Ross Barkley injury latest: Everton anxiously await news
The England international is expected to be out for at least two months
Tuesday 19 August 2014
Everton are still waiting to learn the full extent of England midfielder Ross Barkley's knee ligament injury.
It is feared the 20-year-old could be out for months after suffering damage to the medial ligament in training last week.
Barkley has responded well to initial treatment but swelling around the knee has so far prevented an accurate prognosis.
Martinez told the club's website, http://www.evertonfc.com: "I don't know where the figure of five months came from but obviously the extent of the injury is a little unsure at the moment because we don't know how the next two weeks are going to develop.
"It's a medial ligament injury and we know that Ross, in terms of the power and the strength that he has in his body, he could easily react to treatment a lot better than other players.
"The length that Ross will be out is a little uncertain at the moment and it could be anything between the eight weeks that we mentioned or a little further.
"Until the end of the week, or probably the next 10 days, we won't know how the knee is progressing and how quickly Ross can be back."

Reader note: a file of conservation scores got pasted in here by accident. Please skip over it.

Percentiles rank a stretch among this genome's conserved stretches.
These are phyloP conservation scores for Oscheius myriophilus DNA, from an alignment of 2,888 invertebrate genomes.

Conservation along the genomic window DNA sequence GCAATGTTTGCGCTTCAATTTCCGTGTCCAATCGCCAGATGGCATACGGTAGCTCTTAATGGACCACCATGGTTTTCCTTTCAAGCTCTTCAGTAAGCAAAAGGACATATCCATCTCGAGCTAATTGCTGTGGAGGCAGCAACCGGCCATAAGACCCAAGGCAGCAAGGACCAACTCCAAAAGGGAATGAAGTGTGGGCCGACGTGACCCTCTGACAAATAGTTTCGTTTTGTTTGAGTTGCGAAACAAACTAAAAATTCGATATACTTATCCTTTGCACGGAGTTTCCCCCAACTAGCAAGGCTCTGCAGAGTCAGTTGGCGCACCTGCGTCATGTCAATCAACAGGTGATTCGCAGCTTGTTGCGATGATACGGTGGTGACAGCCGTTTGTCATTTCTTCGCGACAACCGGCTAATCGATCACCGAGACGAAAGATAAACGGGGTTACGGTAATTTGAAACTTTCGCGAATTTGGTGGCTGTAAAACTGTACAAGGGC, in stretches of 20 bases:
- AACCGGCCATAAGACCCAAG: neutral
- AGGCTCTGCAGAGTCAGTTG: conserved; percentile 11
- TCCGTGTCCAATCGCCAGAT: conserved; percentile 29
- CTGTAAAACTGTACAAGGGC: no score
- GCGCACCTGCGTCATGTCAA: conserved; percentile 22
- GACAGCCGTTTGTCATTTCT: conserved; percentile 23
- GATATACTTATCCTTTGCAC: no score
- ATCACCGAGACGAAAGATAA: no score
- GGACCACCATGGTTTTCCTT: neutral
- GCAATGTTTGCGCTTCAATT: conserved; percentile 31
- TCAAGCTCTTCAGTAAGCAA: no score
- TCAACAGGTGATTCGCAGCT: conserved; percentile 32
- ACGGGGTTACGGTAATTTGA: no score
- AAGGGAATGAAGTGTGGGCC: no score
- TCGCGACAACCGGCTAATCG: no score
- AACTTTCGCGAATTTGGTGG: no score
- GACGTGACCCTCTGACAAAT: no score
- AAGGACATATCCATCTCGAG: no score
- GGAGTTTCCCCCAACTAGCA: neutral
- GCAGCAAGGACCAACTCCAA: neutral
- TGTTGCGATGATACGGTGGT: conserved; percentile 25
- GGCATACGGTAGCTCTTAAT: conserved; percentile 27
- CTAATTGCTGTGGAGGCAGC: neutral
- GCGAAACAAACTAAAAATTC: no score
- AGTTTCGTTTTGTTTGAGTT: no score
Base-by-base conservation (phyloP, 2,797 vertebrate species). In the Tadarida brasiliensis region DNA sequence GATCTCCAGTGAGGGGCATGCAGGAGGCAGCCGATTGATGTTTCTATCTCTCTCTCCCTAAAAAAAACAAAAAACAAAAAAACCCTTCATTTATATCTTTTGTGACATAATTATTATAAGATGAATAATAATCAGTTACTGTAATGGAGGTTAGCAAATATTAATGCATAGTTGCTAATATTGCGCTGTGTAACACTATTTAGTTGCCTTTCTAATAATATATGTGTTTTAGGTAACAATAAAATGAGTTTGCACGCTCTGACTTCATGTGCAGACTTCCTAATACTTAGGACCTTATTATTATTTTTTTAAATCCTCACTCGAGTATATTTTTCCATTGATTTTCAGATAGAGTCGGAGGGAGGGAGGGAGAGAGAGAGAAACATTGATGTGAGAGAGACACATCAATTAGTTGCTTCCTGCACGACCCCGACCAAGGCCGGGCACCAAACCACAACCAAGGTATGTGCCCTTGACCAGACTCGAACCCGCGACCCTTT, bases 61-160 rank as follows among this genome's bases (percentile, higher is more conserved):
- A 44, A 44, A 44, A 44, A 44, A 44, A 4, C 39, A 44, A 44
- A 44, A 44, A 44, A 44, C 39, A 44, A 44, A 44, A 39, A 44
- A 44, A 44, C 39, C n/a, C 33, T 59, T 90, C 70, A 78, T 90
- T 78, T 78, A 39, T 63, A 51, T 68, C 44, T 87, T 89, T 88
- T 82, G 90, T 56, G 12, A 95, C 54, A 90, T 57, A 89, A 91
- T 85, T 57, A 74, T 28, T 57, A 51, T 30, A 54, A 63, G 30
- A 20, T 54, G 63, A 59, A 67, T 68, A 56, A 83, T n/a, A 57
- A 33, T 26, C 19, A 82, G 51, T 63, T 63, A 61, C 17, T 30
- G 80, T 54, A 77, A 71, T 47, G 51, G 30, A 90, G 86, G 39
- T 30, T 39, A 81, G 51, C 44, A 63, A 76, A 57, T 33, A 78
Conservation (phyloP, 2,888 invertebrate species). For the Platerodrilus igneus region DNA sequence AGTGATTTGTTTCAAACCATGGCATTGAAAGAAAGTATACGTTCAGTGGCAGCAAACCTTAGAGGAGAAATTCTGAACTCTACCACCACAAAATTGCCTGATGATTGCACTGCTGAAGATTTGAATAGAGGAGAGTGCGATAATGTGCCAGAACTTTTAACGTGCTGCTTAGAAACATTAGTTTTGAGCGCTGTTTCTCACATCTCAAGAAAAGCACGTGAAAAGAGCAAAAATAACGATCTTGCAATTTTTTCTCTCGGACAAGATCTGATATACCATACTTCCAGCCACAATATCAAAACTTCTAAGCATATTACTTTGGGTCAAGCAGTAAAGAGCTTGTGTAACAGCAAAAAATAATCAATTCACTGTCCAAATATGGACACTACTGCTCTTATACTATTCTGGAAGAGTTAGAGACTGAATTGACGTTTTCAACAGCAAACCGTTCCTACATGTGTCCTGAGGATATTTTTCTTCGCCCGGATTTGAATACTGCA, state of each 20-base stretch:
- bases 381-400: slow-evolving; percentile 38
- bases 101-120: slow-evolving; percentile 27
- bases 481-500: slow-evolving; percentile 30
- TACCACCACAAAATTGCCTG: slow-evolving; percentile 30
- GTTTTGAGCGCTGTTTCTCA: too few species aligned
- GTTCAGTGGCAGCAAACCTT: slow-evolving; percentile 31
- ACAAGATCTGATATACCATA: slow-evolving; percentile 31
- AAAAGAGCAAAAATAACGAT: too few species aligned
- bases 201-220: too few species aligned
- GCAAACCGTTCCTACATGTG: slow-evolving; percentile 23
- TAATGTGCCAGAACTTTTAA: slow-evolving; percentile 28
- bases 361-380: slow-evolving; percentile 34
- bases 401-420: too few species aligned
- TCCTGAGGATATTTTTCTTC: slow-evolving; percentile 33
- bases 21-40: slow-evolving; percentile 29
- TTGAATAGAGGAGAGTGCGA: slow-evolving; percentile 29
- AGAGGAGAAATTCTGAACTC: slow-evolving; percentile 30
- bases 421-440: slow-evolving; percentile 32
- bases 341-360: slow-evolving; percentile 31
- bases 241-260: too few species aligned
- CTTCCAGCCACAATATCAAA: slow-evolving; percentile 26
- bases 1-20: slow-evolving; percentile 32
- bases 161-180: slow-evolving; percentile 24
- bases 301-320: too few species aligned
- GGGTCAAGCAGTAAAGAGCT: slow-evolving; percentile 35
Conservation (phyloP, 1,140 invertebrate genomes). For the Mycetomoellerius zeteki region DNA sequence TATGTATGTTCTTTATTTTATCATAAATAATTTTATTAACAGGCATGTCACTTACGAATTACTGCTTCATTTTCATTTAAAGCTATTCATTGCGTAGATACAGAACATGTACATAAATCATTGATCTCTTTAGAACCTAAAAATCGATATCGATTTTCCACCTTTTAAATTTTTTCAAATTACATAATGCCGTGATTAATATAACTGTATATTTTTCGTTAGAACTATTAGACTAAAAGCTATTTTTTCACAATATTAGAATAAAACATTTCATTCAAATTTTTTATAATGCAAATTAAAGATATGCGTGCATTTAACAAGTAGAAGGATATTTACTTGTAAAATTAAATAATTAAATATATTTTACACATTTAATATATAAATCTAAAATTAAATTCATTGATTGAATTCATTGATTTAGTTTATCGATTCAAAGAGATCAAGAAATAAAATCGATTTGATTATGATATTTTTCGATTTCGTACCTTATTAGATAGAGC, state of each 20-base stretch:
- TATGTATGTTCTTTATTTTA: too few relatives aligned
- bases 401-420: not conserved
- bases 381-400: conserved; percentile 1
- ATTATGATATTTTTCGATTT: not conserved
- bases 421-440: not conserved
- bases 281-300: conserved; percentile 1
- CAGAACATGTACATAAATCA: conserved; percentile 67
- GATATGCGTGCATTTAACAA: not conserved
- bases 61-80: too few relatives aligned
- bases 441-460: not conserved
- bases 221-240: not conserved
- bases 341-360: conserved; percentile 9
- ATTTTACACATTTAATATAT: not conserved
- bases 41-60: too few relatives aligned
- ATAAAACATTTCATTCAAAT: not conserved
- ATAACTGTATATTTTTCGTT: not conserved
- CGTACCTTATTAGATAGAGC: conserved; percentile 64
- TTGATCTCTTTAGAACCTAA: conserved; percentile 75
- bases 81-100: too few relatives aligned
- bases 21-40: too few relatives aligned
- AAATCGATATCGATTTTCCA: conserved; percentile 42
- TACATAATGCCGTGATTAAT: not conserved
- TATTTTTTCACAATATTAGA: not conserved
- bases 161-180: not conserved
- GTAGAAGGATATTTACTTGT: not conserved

Barkley has battled back from a badly broken leg at the age of 16 to establish himself as a fixture in the Everton side and earn international recognition.
After loans at Sheffield Wednesday and Leeds, his big breakthrough came last season as he scored six goals and made 34 league appearances.
He was a member of England's squad at the World Cup in Brazil and, after reports linking him with a move, he signed a new four-year contract at Goodison Park last month.
He will have another scan in the near future as Everton continue to monitor his progress.
Martinez said: "Obviously we are keeping an eye, very closely, on how that knee reacts and every time we have a real improvement we are checking that.
"At the moment his knee is in a brace and this is a very important period of rehabilitation, making sure that the ligament can be repaired in a good position."
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